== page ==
After a career in libraries I moved with my husband and dogs to Cambridgeshire’s Fens, surrounded by flat but ever-changing fields. I still keep one foot in East London’s suburbs and can be found at some point each month across a garden fence from London’s historic Epping Forest.
I soon gave up on the idea of proofreading as a retirement occupation after not-quite-completing an online proofreading course. Instead, I began writing and joined a local writing group. While editing and formatting the group’s first anthology, it occurred to me that blog posts about common writing errors might reduce all those explanatory comments that littered the marked up Word files I returned to our writers for approval (or not). So I started this blog.
It has rambled a bit since then.
I’m not sure any of the writing group read my early posts, (I’m not sure they read my Markup comments either) but our first anthology was finally published, and even sold copies, and the sky didn’t fall. That was when I found the courage to self-publish on my own behalf at Amazon and Smashwords (titles listed on My Writing page).
Since I started scribbling, my writing has been placed in six competitions, shortlisted in seven, and longlisted by the National Literacy Trust. (Always the bridesmaid. . .)*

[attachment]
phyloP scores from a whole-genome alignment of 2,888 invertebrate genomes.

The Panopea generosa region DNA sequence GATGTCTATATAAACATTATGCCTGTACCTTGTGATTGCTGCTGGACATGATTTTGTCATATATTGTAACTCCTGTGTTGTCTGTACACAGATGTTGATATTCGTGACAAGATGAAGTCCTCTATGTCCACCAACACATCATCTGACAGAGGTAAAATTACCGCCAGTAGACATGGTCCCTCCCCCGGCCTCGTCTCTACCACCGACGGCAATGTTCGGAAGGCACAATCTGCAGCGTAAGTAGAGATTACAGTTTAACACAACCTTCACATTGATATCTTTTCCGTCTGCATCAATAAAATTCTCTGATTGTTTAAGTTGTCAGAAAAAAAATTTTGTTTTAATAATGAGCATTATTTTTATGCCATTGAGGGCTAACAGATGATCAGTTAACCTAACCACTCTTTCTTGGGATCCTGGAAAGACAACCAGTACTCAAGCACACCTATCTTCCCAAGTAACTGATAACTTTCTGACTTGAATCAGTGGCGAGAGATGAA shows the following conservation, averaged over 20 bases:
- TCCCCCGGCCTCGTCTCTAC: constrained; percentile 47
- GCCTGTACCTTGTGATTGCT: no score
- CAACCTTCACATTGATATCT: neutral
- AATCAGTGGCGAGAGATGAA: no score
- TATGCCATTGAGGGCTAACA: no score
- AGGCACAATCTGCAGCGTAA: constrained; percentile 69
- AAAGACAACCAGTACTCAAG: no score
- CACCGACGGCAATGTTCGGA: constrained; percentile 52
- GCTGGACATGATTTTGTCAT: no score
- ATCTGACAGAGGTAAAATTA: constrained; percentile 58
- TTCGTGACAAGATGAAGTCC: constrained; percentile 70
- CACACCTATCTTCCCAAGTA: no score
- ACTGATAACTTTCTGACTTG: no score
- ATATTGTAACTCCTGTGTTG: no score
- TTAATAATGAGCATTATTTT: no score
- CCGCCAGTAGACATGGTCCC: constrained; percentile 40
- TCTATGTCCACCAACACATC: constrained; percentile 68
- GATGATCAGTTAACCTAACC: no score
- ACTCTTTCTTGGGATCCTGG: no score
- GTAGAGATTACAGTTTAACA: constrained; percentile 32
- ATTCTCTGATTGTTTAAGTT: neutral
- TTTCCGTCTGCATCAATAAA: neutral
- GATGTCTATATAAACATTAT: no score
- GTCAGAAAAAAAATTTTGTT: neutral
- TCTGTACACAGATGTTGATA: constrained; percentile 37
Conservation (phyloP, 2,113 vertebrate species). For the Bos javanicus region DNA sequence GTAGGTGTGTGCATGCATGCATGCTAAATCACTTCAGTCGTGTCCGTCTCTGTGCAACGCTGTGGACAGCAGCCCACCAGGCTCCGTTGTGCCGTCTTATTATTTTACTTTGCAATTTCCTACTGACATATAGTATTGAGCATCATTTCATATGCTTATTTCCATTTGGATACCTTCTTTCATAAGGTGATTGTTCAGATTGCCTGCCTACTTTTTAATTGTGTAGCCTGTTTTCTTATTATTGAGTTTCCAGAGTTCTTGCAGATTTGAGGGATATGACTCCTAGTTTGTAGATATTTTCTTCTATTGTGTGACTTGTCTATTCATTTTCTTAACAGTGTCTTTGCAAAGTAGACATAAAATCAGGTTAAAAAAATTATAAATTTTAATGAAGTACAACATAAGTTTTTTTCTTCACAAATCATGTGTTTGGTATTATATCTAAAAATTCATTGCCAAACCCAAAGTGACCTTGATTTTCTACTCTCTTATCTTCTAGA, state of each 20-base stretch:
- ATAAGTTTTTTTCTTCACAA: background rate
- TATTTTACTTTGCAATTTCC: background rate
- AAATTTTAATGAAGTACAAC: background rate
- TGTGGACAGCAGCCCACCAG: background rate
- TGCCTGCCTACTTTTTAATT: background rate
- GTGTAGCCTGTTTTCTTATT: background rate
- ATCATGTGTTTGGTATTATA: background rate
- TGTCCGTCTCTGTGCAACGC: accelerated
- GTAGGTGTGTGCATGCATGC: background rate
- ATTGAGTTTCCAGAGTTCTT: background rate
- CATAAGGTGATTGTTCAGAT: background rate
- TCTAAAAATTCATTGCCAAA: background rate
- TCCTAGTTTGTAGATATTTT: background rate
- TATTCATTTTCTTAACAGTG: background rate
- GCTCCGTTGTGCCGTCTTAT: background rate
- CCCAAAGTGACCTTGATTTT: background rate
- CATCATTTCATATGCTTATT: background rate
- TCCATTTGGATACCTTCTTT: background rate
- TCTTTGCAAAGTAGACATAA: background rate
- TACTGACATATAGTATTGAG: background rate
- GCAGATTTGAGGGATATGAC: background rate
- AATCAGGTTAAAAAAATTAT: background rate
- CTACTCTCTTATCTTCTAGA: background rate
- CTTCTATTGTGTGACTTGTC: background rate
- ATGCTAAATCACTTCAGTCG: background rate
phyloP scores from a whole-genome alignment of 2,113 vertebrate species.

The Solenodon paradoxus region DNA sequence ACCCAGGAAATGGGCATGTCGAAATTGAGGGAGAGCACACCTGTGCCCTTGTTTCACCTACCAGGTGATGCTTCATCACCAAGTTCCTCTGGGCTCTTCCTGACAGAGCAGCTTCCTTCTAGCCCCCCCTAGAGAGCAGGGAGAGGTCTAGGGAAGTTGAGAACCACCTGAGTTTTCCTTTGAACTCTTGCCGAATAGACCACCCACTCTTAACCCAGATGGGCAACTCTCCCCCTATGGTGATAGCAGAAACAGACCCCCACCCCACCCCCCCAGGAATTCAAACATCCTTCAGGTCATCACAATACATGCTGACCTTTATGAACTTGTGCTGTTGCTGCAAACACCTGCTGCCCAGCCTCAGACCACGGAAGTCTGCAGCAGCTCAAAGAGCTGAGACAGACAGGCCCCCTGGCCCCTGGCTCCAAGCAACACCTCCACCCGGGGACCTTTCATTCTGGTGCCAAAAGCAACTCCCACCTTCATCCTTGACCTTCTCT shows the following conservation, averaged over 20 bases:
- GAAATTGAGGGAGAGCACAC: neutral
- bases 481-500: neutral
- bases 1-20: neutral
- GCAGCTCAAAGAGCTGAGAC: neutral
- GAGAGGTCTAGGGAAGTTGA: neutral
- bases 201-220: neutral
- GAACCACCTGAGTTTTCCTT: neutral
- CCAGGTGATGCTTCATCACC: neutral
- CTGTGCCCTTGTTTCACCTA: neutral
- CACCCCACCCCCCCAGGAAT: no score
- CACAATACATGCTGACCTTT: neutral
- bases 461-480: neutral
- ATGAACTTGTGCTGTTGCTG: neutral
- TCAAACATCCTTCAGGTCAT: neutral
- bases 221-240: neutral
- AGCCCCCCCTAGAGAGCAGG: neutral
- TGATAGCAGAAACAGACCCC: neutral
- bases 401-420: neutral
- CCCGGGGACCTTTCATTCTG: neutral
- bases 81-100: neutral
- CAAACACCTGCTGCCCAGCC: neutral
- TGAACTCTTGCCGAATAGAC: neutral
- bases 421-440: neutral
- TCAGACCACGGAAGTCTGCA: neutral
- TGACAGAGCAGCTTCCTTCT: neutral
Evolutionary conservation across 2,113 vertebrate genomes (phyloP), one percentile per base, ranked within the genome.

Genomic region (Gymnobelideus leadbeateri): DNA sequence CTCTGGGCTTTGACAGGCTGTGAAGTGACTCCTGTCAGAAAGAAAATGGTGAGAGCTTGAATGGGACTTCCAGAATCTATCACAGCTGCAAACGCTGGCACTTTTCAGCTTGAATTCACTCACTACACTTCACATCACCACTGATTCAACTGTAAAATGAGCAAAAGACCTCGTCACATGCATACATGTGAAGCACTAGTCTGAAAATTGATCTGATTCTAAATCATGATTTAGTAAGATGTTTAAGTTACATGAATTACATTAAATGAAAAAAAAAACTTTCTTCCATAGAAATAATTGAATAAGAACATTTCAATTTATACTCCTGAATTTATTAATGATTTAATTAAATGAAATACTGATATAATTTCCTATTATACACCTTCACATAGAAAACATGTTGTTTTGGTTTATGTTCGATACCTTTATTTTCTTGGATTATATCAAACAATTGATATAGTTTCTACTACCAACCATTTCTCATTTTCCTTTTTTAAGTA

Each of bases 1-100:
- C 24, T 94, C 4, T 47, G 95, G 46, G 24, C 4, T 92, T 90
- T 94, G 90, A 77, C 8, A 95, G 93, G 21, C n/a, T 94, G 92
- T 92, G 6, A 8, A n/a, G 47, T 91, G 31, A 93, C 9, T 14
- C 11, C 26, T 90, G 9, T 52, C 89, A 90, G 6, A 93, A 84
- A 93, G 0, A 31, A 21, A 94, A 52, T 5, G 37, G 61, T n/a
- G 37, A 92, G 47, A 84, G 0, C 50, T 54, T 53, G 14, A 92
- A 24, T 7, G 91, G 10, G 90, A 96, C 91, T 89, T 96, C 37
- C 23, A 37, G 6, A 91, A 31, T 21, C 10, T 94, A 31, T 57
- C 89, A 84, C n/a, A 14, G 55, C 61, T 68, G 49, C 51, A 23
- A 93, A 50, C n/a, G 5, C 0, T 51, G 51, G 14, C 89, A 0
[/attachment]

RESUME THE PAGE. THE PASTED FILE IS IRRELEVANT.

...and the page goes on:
*(Actually, that’s no longer true; I finally came FIRST in a local publisher’s competition last year, but I like that line, so I’ll keep it in there.)
I’ve also been published in Scribble, Best of British, Tales of the Forest, Writers Forum, SevenDays, Flash Fiction Magazine, The Poet anthologies,and To Hull and Back Short Story Anthology 2018 .
Watch this space. . .
Q: Why did you decide to self-publish?
A: Now retired, I don’t have decades ahead of me to waste querying agents and publishers.
Q: In some stories I can’t tell if characters are male or female. Are we meant to guess?
A: What would you like them to be?
Q: Do you have any novels planned?
A: In my twenties, I toyed with the idea of writing a novel, but life got in the way. Since retiring, I returned to my original idea and completed the first draft of a ‘practice novel’ before realising I had a lot to learn and abandoning it for short stories.
Each time I have leisure to revisit my novel, I find an online recipe I’d like to try first. My subconscious may be trying to tell me something.